Americans rank malaria among the least serious diseases worldwide. This comes as no surprise because the disease was wiped out of the US 50 years ago.
Soon, however, this view - revealed by a Gallup poll conducted last weekend - is going to change, following an initiative launched by President George Bush at a White House summit on malaria yesterday.
The goal of the President Malaria Initiative (PMI) is to rally America for a mammoth public-health campaign that is likely to rival efforts that defeated polio in the 1960s.
If all goes as planned, schoolchildren across America will join corporations, religious organisations, charities and the government, in a mission to cut Africa's death rate from malaria by half in the next five years.
In a pre-summit briefing at the White House on Wednesday, Mr John Bridgeland of Malaria No More - one of the summit's sponsors - says the first thing is to awaken America and other non-malaria countries to care about the disease.
"And so we will be providing educational materials on malaria to nearly six million first, fifth and sixth graders, to virtually every public, private and parochial elementary and middle school in the United States to try to educate and make them aware of a disease that they don't know much about and that our survey data tells us that even adults in America don't know much about," said Mr Bridgeland.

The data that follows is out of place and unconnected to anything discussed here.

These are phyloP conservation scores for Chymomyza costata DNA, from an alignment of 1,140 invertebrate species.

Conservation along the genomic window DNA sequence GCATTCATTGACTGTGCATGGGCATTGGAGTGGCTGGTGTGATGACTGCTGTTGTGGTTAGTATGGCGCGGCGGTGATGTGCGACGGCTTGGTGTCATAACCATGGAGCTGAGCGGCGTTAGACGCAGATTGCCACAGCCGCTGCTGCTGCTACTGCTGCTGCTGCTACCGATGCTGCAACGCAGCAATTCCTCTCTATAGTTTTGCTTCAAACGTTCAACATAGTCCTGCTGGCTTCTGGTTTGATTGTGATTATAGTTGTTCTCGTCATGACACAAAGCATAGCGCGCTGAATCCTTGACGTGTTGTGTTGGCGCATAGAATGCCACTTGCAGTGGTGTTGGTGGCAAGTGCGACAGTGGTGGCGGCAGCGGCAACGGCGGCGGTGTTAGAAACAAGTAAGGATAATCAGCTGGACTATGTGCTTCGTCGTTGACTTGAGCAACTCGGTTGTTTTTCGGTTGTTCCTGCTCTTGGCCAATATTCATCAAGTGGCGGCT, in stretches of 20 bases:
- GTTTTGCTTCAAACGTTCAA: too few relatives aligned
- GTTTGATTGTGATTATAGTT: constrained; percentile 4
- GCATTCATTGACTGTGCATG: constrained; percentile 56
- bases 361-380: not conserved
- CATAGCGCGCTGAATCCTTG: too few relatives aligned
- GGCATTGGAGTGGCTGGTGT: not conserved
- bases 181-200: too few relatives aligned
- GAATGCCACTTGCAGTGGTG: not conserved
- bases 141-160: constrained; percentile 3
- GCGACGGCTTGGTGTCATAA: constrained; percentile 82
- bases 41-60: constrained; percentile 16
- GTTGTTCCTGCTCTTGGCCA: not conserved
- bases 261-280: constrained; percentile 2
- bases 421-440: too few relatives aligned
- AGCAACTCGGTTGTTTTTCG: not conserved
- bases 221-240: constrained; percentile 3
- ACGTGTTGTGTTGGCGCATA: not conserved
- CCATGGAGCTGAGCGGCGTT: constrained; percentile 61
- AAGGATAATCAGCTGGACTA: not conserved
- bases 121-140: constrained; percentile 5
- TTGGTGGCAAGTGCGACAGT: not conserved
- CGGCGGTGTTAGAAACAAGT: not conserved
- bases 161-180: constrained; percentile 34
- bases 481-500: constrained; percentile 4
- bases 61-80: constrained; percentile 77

The PIM actually started in June last year, when President Bush announced the five-year $1.2 billion initiative, with a challenge to the private sector to join his government in combating malaria in 15 of the hardest hit countries in Africa.
First to benefit were Tanzania, Angola and Uganda, where about six million people had already been reached, said Admiral R Timothy Ziemer, the project coordinator.
In June this year, US First Lady Laura Bush, who has made the fight against malaria one of her top priorities and the host of the summit, brought more countries on board - Malawi, Mozambique, Rwanda, and Senegal - which are now getting long-lasting mosquito nets, anti-malarial drugs, and assistance in mosquito-spraying programmes.
The summit is meant to raise awareness on malaria and seek more financial help, says Admiral Ziemer, but pledges had started arriving even before the meeting convened.
The Bill & Melinda Gates Foundation said it would increase its anti-malaria spending by $83.5 million (Sh5.8 billion), bringing its total commitment to nearly $766 million (53 billion).
Mrs Melinda Gates has termed malaria's persistence "a moral outrage," especially since it is preventable and treatable.
Apart from a campaign to create awareness among Americans, the project does not promise new tools, but an acceleration of existing interventions.
"On prevention, we're aggressively pursuing spraying, along with the distribution of nets - I'd like to say distribution and use of nets," he said.
The initiative is insisting on the use of the Artemisinin-based Combined Therapies (ACTs) for treatment.